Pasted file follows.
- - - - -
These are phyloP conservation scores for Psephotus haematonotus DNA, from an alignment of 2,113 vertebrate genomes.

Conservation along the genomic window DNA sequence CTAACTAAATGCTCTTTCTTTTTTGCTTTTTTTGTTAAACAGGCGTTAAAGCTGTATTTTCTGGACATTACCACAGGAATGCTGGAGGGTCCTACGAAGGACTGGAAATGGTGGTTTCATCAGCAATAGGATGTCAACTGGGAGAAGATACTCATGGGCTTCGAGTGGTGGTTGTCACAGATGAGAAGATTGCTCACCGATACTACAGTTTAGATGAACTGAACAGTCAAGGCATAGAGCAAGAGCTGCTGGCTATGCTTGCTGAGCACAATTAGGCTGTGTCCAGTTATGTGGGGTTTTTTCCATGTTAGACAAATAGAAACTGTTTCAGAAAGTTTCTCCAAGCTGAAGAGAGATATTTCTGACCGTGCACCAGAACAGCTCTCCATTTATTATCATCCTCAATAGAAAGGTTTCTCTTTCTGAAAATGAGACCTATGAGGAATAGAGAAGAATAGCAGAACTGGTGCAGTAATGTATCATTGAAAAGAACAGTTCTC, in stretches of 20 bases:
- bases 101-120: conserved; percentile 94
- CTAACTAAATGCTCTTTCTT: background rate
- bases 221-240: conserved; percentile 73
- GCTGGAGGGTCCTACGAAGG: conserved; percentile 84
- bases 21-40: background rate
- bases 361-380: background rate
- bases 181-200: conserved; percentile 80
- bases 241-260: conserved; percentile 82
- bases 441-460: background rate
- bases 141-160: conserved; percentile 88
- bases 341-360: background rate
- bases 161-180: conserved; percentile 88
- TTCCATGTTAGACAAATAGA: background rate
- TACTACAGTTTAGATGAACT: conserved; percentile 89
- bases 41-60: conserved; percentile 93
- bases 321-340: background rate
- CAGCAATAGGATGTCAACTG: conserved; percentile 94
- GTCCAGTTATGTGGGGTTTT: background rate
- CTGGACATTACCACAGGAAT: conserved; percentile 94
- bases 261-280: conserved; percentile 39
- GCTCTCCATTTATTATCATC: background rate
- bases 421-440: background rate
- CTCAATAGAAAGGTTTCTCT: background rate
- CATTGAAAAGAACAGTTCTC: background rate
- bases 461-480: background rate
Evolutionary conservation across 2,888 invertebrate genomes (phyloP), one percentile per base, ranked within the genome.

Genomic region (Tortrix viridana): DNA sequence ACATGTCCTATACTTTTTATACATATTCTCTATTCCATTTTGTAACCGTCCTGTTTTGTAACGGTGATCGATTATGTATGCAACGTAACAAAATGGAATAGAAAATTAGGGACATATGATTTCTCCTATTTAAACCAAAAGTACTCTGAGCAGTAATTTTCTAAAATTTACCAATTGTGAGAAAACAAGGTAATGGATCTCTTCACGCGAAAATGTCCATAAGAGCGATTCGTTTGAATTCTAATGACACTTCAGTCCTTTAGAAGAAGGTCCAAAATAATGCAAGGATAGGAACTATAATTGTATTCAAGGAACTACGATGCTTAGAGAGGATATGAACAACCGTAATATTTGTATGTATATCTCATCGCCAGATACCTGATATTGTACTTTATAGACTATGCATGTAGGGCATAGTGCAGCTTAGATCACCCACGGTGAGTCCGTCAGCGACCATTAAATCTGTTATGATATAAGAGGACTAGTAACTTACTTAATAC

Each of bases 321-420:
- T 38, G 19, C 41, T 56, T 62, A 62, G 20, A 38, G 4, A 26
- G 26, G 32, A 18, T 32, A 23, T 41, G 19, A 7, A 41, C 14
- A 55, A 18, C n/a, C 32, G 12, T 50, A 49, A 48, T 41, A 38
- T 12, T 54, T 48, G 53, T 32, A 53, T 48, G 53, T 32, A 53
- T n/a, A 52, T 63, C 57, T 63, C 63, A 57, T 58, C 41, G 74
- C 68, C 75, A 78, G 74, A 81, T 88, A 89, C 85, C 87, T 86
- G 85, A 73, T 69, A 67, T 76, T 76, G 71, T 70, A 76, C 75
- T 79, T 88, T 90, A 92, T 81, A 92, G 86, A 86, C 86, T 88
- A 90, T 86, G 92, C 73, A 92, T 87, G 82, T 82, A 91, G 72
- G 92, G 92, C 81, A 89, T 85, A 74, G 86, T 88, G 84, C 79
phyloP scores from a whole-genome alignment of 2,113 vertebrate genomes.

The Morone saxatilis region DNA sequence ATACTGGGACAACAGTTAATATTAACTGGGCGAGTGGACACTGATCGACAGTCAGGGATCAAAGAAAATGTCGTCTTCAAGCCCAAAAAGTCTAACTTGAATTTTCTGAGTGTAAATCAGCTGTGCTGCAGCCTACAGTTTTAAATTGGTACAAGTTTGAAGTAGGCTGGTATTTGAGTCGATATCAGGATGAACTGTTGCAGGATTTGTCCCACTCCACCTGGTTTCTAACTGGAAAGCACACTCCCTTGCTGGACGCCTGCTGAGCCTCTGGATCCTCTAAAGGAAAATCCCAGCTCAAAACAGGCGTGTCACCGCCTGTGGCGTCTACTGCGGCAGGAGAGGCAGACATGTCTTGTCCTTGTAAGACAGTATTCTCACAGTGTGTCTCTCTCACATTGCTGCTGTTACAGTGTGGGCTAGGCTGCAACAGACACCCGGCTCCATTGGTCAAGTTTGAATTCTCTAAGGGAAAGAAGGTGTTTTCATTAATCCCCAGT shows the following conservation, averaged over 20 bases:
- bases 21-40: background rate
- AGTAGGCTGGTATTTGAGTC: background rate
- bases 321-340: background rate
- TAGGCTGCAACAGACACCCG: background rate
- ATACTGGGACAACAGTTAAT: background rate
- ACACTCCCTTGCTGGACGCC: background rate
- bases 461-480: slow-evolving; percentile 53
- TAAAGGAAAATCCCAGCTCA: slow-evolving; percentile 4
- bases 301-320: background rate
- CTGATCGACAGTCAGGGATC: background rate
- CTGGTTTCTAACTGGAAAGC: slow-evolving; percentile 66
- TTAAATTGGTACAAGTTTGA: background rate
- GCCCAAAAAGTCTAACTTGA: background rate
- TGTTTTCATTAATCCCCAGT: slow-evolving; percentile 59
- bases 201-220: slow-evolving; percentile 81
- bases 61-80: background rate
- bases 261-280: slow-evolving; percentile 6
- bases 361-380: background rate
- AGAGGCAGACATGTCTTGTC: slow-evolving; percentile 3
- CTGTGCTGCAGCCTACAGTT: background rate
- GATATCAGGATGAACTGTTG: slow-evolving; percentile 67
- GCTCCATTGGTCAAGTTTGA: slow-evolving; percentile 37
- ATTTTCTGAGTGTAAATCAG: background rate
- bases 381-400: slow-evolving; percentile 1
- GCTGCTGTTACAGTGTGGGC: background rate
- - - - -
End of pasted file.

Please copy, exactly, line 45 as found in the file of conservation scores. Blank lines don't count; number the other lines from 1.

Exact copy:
- bases 321-340: background rate